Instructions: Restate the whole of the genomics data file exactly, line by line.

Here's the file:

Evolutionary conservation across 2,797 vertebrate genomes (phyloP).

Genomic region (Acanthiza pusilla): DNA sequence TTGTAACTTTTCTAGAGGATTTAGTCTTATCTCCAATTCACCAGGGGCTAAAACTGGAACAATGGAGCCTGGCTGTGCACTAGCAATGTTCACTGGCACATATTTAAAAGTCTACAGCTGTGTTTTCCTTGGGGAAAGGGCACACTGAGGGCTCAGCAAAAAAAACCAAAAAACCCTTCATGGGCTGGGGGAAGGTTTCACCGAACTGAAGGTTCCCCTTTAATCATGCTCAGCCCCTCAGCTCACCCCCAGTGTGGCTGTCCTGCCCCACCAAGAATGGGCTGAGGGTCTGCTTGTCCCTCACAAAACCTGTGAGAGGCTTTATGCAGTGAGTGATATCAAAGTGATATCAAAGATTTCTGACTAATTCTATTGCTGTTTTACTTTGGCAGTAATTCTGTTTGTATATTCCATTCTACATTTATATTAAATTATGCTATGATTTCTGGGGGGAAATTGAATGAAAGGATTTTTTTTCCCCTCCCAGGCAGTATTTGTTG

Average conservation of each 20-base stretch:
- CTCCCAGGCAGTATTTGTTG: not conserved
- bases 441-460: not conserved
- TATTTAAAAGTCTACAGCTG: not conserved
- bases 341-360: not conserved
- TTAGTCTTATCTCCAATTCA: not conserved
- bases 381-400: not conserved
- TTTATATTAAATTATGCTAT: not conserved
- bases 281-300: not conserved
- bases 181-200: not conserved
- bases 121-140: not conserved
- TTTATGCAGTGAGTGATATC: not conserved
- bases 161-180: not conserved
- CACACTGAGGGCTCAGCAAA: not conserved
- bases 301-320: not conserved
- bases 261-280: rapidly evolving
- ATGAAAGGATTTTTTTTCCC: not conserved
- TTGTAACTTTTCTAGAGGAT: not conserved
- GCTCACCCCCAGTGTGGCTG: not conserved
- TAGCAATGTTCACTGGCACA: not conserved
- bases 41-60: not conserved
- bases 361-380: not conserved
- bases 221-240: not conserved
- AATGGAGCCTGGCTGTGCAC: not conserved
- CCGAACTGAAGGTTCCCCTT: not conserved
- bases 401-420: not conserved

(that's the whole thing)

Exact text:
Evolutionary conservation across 2,797 vertebrate genomes (phyloP).

Genomic region (Acanthiza pusilla): DNA sequence TTGTAACTTTTCTAGAGGATTTAGTCTTATCTCCAATTCACCAGGGGCTAAAACTGGAACAATGGAGCCTGGCTGTGCACTAGCAATGTTCACTGGCACATATTTAAAAGTCTACAGCTGTGTTTTCCTTGGGGAAAGGGCACACTGAGGGCTCAGCAAAAAAAACCAAAAAACCCTTCATGGGCTGGGGGAAGGTTTCACCGAACTGAAGGTTCCCCTTTAATCATGCTCAGCCCCTCAGCTCACCCCCAGTGTGGCTGTCCTGCCCCACCAAGAATGGGCTGAGGGTCTGCTTGTCCCTCACAAAACCTGTGAGAGGCTTTATGCAGTGAGTGATATCAAAGTGATATCAAAGATTTCTGACTAATTCTATTGCTGTTTTACTTTGGCAGTAATTCTGTTTGTATATTCCATTCTACATTTATATTAAATTATGCTATGATTTCTGGGGGGAAATTGAATGAAAGGATTTTTTTTCCCCTCCCAGGCAGTATTTGTTG

Average conservation of each 20-base stretch:
- CTCCCAGGCAGTATTTGTTG: not conserved
- bases 441-460: not conserved
- TATTTAAAAGTCTACAGCTG: not conserved
- bases 341-360: not conserved
- TTAGTCTTATCTCCAATTCA: not conserved
- bases 381-400: not conserved
- TTTATATTAAATTATGCTAT: not conserved
- bases 281-300: not conserved
- bases 181-200: not conserved
- bases 121-140: not conserved
- TTTATGCAGTGAGTGATATC: not conserved
- bases 161-180: not conserved
- CACACTGAGGGCTCAGCAAA: not conserved
- bases 301-320: not conserved
- bases 261-280: rapidly evolving
- ATGAAAGGATTTTTTTTCCC: not conserved
- TTGTAACTTTTCTAGAGGAT: not conserved
- GCTCACCCCCAGTGTGGCTG: not conserved
- TAGCAATGTTCACTGGCACA: not conserved
- bases 41-60: not conserved
- bases 361-380: not conserved
- bases 221-240: not conserved
- AATGGAGCCTGGCTGTGCAC: not conserved
- CCGAACTGAAGGTTCCCCTT: not conserved
- bases 401-420: not conserved